The chances of Texas getting consistent scoring from somewhere in the paint is slim, but if it does happen it would make a significant difference from this team. A guy like Chapman averaging around eight points a night would be huge for Barnes and the Horns.
All Barnes teams are normally strong defensively. Will that apply to this year's group? It should.
Now, Texas lacks in size - just one player is listed over 6-8 - but it doesn't lack in quickness and length. Facing teams with an established, big low-post presence will probably give Texas problems at times, especially when you consider the short bench and lack of fouls to give from interior players. Crashing the boards from all positions is something that will absolutely be a must for Texas because of that lack in size. Just because you're a guard doesn't mean you can get out and start running before hitting the glass.
But considering what Barnes has, I would expect to see a lot of activity in order to utilize his quickness. That means being more active with double teams, traps, and rotations. Will that translate into a lot of full-court press looks? It could at times, but the reality of that situation is that Texas simply doesn't have the bench to consistently offer that look for 40 minutes.
History has shown that the inability to play defense means the inability to get on the floor consistently under Barnes. It will be tougher for UT's coach to make knee-jerk substitutions and shorten his bench simply because a player can't be a strong defender. Still, you can bet defense is going to be hammered home because it is what Barnes does best, and it's more about effort than offense is.
This isn't a UT roster that is filled with guys that can't defend. In fact, there probably isn't one recruited player on the roster that can't hold his own on the defensive end when he puts his mind to it. That being said, there are going to be very frustrating moments for Barnes at times, and for UT fans when their team encounters an opponent that presents a matchup that Texas can't effectively handle on the defensive end. Unlike last year, the Horns won't be one of the best defenses in the entire country, but it still should emerge as the strength of this basketball team.
A STARTING FIVE
No one knows for sure, including Barnes, but the Texas lineup could look like this:
PG - Kabongo
SG - Brown
SF - McCllelan
PF - Bond
C - Wangmene - or - Chapman
That's a pretty small lineup, but the Horns are a small team. Plus, they need the offensive firepower on the floor. If Texas wanted to go big, it could move Bond to the three and plug in one of Chapman or Holmes at the four.
A LOOK AT THE FRESHMEN
Myck Kabongo - An extremely quick, dynamic playmaker at the point guard position that keeps the basketball on a string. The five-star prospect dominated high school and summer competition with his elite skills and high IQ. His range is still developing along with a more consistent mid-range game, but it will be tough to find a better freshman point guard in the country. Oh, his combination of long arms, quick feet and good hips make him a strong on-ball defender.
Sheldon McCllelan - At 6-4, the product of Bellaire High School in Houston is a talented scorer that can do a lot of things well on the offensive end. He's got very good size for a guard, and is probably at his best in the transition game because of his ability to finish with his frame. McClellan is strong in the mid-range game, and can knock down three-pointers when given the time to square up and shoot. He has the tools to be a strong defensive player that should be able to rebound strong from his guard spot.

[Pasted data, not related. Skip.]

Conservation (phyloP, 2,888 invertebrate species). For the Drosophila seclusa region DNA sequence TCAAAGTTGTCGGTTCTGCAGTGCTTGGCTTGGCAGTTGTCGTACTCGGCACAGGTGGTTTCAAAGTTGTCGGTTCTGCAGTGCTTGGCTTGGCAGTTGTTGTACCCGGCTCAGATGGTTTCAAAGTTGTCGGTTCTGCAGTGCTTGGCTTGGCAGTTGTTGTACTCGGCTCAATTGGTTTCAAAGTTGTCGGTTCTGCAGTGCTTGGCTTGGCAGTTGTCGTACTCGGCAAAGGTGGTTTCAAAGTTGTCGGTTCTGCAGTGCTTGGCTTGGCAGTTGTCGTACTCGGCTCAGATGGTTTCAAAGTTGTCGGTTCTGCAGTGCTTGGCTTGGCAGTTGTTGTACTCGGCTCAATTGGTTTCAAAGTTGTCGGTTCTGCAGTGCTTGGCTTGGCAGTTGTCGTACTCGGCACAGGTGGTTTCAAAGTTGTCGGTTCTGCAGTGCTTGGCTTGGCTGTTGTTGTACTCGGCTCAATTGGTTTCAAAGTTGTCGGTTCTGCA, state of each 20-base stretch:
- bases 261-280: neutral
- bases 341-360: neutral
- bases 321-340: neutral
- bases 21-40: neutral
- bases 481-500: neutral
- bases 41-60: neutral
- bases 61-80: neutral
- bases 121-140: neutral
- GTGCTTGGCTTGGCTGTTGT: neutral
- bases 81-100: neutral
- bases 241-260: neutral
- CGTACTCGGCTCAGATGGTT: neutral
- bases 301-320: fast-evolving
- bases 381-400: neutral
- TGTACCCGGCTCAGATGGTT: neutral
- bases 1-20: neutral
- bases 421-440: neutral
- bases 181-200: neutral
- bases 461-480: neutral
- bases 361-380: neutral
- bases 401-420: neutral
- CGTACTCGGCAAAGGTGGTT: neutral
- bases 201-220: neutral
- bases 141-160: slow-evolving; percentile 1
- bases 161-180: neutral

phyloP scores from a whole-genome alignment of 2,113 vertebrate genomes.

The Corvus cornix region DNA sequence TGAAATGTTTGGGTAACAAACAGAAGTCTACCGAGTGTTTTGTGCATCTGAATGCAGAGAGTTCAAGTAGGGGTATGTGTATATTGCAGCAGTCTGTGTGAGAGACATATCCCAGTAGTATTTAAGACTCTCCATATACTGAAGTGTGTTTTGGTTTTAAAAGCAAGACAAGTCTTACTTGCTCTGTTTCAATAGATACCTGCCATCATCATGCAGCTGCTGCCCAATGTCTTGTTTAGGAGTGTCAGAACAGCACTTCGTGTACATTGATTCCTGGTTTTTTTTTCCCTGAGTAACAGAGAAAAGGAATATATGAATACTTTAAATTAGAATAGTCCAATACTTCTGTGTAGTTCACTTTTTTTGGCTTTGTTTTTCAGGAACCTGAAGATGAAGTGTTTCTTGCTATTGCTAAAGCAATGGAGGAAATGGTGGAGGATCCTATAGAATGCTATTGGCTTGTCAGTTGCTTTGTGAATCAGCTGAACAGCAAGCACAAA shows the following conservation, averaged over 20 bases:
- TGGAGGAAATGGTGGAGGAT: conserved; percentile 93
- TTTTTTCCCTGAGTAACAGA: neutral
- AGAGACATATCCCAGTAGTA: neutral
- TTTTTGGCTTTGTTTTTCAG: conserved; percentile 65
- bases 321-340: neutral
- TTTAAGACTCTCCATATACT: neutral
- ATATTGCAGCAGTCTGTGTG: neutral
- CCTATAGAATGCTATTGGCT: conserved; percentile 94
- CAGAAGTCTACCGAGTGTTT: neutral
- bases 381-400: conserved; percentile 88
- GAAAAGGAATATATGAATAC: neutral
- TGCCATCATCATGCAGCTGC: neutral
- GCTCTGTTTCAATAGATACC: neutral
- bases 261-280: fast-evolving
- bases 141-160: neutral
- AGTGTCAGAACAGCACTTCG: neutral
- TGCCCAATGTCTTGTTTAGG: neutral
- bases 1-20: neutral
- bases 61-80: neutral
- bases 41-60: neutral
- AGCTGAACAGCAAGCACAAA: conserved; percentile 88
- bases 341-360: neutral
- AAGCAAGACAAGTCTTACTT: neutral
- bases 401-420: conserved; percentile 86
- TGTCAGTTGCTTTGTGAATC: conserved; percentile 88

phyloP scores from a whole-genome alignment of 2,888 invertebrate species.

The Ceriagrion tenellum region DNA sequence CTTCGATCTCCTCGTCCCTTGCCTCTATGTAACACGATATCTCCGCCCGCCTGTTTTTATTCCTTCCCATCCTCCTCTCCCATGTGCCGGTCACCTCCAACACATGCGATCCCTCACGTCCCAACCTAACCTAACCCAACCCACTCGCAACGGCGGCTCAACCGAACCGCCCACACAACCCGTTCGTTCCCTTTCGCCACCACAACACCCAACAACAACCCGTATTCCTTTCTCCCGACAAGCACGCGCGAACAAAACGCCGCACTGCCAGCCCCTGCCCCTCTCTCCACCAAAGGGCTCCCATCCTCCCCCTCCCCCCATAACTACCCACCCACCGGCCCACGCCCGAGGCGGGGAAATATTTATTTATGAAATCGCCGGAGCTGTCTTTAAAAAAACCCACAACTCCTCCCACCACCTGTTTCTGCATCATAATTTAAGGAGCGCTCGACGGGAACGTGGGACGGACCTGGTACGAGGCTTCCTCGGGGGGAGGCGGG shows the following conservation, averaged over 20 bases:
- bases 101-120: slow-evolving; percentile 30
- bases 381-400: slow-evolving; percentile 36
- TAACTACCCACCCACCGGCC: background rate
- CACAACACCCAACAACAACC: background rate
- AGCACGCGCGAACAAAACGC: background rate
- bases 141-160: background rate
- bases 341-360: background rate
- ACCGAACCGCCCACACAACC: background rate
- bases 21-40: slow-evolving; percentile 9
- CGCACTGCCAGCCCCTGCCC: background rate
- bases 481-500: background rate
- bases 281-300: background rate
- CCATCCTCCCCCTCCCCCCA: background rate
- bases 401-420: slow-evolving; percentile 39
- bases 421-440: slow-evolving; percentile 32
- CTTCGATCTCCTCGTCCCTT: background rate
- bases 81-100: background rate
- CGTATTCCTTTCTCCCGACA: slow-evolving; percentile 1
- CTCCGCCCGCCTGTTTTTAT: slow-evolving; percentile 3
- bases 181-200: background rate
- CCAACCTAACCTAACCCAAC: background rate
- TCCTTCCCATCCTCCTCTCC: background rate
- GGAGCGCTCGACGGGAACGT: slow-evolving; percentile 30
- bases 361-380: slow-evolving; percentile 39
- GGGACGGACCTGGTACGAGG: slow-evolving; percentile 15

Julien Lewis - Like McClellan, Lewis is a guard that can really fill it up. The 6-3 freshman plays smaller than his classmate, but that's not a bad thing because of his ability to handle the basketball well. Lewis, who attended La Marque, had no problems creating his shot in high school, and had no problems showing off his deep range with a quick release.
Jaylen Bond - Comparisons to former Longhorn P.J. Tucker have been thrown around for Bond, and UT fans would certainly like that. He's one of those players that can jump out of the gym and come out of nowhere for a putback slam. He's also a more advanced shooter than people will probably anticipate, and Bond handles the ball well for a 6-7 forward. His ability to really defend on the ball will be tested. However, Bond should provide a rebounding presence because of his excellent athleticism, physical nature and he should emerge into a potential shot-blocker, especially from backside rotations.
Jonathan Holmes - Like Bond, Holmes also has the ability to be an inside-outside threat, but unlike Bond, he's more of a traditional power forward with the ability to play the five if needed. Texas lists the freshman at 6-7 and 239 pounds but he'll play bigger than that with ability to defend taller players in the paint.
Sterling Gibbs - Gibbs plays with a "New York State of Mind" meaning that the New Jersey/New York area product is extremely tough with ability to handle the rock and finish. Originally expected to sign with Maryland, Gibbs will provide UT with another player that can handle the basketball and create. He's more of a set shooter with a line drive stroke, but Gibbs does have three-point range. His toughness translates on the defensive end where Gibbs should provide Texas with the ability to defend on the ball well. Offensively, he's not going to be extremely explosive with Kabongo-like quickness, but he can be effective in a crafty way. The freshman is very savvy and certainly won't be intimidated.